Southern states have reportedly closed nearly 1,200 polling places following a 2013 Supreme Court ruling that overturned a key provision of the landmark Voting Rights Act.
Since the 2014 midterm elections — the first since the Supreme Court’s Shelby County v. Holder decision — at least 1,173 polling sites in places formerly covered by a controversial provision in the law have shut down, the Leadership Conference on Civil Rights said in a report released Tuesday.
Vanita Gupta, the president and CEO of the civil rights group, spoke about the topic Tuesday during congressional testimony before the House Judiciary Subcommittee on Constitution, Civil Rights and Civil Liberties.
“While there are justifiable reasons for closing polling places, the sheer scale of closures we have identified since Shelby coupled with other stark efforts to deny voting rights to people of color demand a response,” Gupta said.
The Voting Rights Act provision, which said jurisdictions with a history of discrimination need federal approval before changing voting rules affecting minorities, was deemed unconstitutional by the Supreme Court. It had applied to some 860 counties and county-level equivalents.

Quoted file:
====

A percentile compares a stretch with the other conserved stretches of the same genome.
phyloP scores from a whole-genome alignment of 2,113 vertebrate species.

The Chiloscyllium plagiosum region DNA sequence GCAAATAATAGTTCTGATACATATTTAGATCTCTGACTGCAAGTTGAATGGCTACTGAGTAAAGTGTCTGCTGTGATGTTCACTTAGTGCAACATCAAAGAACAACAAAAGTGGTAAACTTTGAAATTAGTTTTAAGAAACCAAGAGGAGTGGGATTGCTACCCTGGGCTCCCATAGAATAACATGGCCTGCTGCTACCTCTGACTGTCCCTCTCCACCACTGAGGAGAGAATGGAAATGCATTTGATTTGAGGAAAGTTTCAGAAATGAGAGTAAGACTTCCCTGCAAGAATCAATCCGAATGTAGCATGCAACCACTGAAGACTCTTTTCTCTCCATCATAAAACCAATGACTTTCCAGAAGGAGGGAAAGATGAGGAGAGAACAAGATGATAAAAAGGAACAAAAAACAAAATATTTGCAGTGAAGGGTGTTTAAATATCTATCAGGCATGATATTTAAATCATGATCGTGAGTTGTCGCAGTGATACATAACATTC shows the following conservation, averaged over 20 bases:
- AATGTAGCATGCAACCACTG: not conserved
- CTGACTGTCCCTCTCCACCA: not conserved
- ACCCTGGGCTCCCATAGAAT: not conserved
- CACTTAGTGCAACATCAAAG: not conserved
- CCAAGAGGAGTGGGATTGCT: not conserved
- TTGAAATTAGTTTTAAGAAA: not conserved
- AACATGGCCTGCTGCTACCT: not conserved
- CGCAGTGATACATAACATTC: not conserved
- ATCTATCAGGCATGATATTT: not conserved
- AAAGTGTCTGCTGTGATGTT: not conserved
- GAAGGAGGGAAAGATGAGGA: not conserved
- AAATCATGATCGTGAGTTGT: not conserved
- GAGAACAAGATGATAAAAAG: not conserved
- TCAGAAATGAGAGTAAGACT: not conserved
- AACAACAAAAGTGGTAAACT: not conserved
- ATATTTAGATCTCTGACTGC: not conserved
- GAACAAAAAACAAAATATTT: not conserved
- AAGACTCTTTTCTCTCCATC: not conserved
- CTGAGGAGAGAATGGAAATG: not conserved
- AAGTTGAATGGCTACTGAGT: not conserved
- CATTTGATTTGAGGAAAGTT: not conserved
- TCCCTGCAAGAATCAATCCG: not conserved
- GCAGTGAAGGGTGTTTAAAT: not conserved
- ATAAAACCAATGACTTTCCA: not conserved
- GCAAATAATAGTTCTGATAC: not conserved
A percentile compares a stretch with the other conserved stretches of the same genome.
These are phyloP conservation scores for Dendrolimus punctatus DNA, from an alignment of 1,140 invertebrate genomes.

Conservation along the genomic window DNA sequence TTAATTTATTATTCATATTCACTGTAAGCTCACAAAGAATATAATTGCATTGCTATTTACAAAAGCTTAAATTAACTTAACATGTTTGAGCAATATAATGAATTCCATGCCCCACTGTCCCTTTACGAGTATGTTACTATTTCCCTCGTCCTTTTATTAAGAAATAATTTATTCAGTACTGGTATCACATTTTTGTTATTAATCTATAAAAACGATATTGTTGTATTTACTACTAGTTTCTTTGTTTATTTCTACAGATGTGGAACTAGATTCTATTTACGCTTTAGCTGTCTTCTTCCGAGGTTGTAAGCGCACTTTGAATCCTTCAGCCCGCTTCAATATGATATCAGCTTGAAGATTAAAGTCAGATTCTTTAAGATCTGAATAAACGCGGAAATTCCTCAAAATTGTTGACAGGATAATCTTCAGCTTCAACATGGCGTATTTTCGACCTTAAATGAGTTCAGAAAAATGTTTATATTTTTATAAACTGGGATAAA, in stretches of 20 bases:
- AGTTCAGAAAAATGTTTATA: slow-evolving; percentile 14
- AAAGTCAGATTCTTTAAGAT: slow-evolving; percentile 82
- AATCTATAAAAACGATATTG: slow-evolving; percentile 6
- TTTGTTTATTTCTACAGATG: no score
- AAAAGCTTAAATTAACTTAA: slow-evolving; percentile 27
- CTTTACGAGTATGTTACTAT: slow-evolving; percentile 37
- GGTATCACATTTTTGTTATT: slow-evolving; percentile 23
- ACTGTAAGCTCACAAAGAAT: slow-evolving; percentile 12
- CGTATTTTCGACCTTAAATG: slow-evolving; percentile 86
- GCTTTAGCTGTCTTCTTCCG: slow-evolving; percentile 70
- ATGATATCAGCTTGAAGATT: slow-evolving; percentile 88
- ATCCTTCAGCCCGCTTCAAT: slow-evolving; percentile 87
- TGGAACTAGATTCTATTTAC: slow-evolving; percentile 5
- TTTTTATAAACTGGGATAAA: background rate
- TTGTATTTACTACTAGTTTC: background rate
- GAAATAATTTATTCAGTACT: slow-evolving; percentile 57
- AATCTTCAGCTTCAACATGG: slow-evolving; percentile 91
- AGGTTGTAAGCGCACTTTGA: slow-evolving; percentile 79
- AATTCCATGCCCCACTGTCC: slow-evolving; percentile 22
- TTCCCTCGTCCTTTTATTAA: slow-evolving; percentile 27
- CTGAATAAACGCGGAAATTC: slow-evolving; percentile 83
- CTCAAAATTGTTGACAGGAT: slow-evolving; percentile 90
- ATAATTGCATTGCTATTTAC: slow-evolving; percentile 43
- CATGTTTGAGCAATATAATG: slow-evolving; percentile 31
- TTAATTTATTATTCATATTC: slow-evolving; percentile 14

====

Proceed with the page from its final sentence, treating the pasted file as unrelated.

Texas, Arizona and Georgia saw the most polling sites close in recent years, the report found. Arizona, for example, saw more than 1 in 5 polling locations shut down, while in Georgia, seven counties now only have one polling location.
Louisiana, Mississippi, Alabama, Alaska and North Carolina saw less-significant declines, the report found. One state — South Carolina — has not followed the trend, instead adding dozens of locations.
While 1,173 polling places have closed since the Supreme Court’s 2013 decision, a total of at least 1,688 have closed since 2012, the report finds.
There were nearly 231,000 polling places used nationwide in 2018, compared to about 120,000 in 2012, Reuters notes, citing the Election Assistance Commission, which added that its numbers are likely incomplete.
The report comes after multiple states have battled over voter registration ahead of heated elections. For example, more than 53,000 voter registration applications, a majority of them from black voters, were on hold in Georgia one month before the 2018 midterm election, with critics arguing the policies are meant to suppress minority voters.
Sutton Dunwoodie contributed.
Updated at 2:37 p.m.